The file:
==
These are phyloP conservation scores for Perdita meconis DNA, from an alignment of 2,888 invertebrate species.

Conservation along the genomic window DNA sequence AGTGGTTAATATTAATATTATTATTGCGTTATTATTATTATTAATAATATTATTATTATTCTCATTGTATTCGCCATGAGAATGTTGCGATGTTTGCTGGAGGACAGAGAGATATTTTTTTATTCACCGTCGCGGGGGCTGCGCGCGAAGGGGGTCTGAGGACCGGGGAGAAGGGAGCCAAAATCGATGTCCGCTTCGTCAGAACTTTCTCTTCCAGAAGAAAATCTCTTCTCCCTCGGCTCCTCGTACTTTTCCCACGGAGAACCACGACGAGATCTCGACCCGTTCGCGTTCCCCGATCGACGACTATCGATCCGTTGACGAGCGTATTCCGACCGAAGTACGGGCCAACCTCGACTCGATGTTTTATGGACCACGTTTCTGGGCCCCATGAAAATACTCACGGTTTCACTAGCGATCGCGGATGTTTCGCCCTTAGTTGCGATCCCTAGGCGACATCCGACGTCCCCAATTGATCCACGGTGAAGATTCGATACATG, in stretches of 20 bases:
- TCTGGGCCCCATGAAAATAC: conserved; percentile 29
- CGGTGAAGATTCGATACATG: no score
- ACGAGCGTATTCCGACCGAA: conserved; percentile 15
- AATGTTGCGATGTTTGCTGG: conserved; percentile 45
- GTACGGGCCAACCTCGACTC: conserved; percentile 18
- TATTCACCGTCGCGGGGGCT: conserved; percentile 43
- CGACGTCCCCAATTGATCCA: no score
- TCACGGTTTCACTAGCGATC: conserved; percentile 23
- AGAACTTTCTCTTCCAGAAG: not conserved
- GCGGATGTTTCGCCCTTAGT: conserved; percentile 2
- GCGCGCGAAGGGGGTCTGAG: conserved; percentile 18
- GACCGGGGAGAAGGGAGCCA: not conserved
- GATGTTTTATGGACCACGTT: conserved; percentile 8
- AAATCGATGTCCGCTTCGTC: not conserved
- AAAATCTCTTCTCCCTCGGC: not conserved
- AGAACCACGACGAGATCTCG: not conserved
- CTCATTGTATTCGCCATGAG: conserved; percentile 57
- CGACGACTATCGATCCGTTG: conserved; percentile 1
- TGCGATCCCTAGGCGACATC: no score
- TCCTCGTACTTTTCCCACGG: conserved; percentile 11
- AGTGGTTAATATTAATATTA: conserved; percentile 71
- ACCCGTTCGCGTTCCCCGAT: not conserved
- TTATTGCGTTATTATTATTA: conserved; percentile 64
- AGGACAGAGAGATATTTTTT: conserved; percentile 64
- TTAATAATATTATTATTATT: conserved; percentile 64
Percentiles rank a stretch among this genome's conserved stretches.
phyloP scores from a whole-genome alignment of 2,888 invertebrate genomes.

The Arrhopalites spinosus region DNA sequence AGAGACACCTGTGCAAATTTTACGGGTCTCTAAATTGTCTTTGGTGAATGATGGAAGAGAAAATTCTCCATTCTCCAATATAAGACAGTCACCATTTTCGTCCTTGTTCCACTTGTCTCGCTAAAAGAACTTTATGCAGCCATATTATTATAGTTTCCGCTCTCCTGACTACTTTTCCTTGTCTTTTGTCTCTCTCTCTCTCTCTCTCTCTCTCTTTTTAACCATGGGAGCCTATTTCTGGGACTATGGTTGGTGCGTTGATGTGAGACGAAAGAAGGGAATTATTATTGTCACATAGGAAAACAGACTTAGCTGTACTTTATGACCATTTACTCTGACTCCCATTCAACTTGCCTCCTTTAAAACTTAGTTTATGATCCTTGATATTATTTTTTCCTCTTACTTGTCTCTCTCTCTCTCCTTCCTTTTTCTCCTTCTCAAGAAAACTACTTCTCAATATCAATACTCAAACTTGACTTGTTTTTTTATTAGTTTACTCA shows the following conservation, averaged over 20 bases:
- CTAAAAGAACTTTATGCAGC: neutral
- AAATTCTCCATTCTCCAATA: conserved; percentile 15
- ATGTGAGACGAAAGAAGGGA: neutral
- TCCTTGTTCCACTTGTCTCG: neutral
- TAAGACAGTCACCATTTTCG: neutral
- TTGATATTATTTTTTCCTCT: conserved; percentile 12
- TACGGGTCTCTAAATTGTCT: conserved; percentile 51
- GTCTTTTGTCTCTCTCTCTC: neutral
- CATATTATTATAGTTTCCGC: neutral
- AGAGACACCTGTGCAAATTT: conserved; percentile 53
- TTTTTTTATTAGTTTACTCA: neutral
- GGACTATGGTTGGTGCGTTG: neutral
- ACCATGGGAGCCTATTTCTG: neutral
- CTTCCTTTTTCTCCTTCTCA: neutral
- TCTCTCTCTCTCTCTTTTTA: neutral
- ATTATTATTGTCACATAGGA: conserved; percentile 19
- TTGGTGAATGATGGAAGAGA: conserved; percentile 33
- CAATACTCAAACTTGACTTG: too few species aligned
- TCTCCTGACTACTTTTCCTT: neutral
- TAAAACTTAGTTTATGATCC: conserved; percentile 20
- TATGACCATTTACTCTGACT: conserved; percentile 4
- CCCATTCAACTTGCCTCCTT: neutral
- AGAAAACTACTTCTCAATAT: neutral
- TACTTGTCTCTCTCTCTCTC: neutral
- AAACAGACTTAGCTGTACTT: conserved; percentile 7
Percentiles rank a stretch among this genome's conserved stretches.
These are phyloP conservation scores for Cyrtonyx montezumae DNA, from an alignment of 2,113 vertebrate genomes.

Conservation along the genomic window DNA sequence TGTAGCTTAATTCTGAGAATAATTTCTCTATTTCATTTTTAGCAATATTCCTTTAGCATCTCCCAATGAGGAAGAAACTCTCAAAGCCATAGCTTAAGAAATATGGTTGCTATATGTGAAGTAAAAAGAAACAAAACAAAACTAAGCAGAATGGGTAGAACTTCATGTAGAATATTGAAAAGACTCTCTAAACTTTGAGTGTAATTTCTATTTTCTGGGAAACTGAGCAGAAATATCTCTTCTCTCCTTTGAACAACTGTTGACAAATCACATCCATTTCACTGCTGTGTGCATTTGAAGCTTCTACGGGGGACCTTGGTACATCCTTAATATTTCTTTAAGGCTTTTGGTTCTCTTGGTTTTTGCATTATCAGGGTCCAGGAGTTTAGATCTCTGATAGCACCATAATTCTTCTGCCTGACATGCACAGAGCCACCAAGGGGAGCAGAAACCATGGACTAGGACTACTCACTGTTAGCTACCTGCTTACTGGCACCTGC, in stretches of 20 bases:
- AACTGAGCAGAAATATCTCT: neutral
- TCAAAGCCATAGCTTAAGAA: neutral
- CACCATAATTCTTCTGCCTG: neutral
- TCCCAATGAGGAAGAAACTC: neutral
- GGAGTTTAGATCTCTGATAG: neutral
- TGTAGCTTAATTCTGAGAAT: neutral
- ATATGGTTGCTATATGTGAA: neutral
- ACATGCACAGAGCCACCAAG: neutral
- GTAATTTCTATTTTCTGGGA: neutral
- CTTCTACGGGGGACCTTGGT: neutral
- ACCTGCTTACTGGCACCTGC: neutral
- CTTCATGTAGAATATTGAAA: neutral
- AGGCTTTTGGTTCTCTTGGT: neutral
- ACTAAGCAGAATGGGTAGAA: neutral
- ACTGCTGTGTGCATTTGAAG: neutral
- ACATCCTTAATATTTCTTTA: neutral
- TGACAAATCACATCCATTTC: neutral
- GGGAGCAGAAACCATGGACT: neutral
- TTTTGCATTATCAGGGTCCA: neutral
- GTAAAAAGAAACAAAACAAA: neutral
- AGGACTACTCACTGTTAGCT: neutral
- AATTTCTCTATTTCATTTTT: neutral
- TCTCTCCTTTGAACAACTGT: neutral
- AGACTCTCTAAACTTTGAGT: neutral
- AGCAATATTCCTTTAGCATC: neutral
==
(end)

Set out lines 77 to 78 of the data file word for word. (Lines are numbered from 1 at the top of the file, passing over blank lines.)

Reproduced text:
- TTTTGCATTATCAGGGTCCA: neutral
- GTAAAAAGAAACAAAACAAA: neutral